Indonesia’s Presidential Election: The Old Guard Faces the New

In Brief

Indonesia’s Presidential Election: The Old Guard Faces the New

The February 14 election marks a potential turning point in Southeast Asia’s most powerful state, likely determining its future relations with China and the United States, and the fate of the country’s own democracy.

President Joko Widodo, popularly known as Jokowi, cannot run for a third term under the Indonesian constitution, but he has meddled extensively in the run-up to the upcoming election. What have been the effects of his actions? 

It seems likely that his actions have dramatically altered the race and possibly even decided it—to the detriment of Indonesian democracy. When first elected in 2014, Jokowi was touted as a democratic reformer. A former middle-class small businessman, he was the first president of the democratic era not to come from the Jakarta elite or have links to the repressive period when President Suharto ruled. Jokowi promised to expand rights, fight corruption, boost the economy, and refrain from building a family dynasty, as such dynasties had overshadowed the country’s politics, and still do.

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Although Jokowi secured reelection in 2019—largely due to his successful economic policy—he has failed in virtually every other policy area. Indonesia has backslid on upholding democratic rights, and he also has allowed the army, notorious in the Suharto era for its brutality and involvement in national politics, to meddle extensively in domestic affairs, taking greater control of many critical ministries. Additionally, he has undermined the anticorruption watchdog and made alliances with some of the country’s most venal and archaic politicians.

President Jokowi gestures during meeting in Presidential Palace.
Indonesian President Joko Widodo speaks during an interview at the Presidential Palace in Jakarta, Indonesia. Willy Kurniawan/Reuters

Most notably, he appointed as defense minister Prabowo Subianto, accused by many watchdog groups as having a terrible human rights record. For years, this cost Subianto a visa to enter the United States. President Jokowi now is de facto supporting the seventy-two-year-old Prabowo, a member of the long-ruling older elite, in the 2024 presidential race, rather than the candidate from Jokowi’s own party. Not coincidentally, Prabowo has named Gibran Rakabuming Raka, Jokowi’s thirty-six-year-old son and the current mayor of Solo, Jokowi’s home base, as his running mate. Without links to the president, Gibran would have been seen as too inexperienced to run for vice president; he already has made several gaffes.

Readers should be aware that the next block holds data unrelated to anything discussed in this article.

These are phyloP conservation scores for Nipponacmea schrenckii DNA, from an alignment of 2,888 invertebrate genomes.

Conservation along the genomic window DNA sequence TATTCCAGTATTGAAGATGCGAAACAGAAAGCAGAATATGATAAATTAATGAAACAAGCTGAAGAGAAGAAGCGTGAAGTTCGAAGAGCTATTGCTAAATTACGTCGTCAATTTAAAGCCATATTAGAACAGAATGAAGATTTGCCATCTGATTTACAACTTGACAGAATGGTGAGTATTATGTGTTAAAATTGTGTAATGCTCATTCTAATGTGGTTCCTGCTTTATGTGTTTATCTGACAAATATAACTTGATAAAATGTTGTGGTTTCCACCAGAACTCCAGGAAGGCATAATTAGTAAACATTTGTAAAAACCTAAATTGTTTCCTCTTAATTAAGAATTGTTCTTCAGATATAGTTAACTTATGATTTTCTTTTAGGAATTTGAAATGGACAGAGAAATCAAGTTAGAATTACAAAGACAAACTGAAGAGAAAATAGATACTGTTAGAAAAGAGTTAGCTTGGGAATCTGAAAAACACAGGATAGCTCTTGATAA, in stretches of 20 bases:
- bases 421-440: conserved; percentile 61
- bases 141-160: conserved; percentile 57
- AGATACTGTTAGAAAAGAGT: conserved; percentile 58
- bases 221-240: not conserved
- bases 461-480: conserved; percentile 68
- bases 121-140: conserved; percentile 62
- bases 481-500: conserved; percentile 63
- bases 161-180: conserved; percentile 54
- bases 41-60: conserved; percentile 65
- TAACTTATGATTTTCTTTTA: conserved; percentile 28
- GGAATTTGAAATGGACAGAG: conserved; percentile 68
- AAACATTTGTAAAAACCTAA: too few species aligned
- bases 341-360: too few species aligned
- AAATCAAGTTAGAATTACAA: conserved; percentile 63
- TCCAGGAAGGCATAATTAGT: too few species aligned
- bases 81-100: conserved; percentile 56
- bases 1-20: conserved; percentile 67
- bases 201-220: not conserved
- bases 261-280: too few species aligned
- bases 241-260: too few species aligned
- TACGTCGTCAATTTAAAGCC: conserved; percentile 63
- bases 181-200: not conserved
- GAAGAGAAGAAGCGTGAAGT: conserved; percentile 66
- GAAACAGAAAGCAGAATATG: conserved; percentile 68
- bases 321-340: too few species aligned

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Indonesia’s top court, headed by Jokowi’s brother-in-law, had to issue a special ruling to allow someone Gibran’s age to run for vice president. In pushing forward Gibran (and another, younger son, who is running for a mayoralty), Jokowi has effectively torn up his “no dynastic politics” pledge as well.

A map of Indonesia with important data points such as population (280 million)

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Who are the main candidates in the race?

There are three major candidates, but polls show Prabowo with a clear lead. One respected poll released this week projects he will win over fifty percent of vote in the first election round, which would grant him presidency without a runoff election. Prabowo’s candidacy has been bolstered by Jokowi’s de facto endorsement—the president is a skilled politician and maintains strong popularity despite his democratic shortcomings. Many voters seem to view a Prabowo presidency as akin to a Jokowi third term. In fact, Prabowo’s popularity has grown since he appointed Jokowi’s son as his running mate.

Meanwhile, Prabowo’s two main, much younger, rivals have struggled to define themselves as candidates, although they did better in the most recent presidential debate. Ganjar Pranowo, a former governor of Central Java who is decades younger than Prabowo, is backed by the most powerful party but has failed to cultivate a clear identity. The other major candidate, former Jakarta Governor Anies Baswedan, will likely draw a large portion of the growing base of more conservative Muslims voters, but he has focused intently on attacking Jokowi and Prabowo, which does not seem to be boosting Anies’s standing.  

How would a win by Prabowo affect Indonesia’s democracy, given his past rights record and, at times, demonstrated disdain for democracy?

As defense minister, Prabowo is trying to cultivate a softer public image. But the ex-military man and former son-in-law of Suharto stands widely accused of overseeing abductions of pro-democracy activists and masterminding atrocities in the then province of East Timor,  which occurred in the late 1990s. In an interview with Radio Australia, former U.S. Ambassador to Indonesia Robert Gelbard described Prabowo as “somebody who is perhaps the greatest violator of human rights in contemporary times among the Indonesian military.”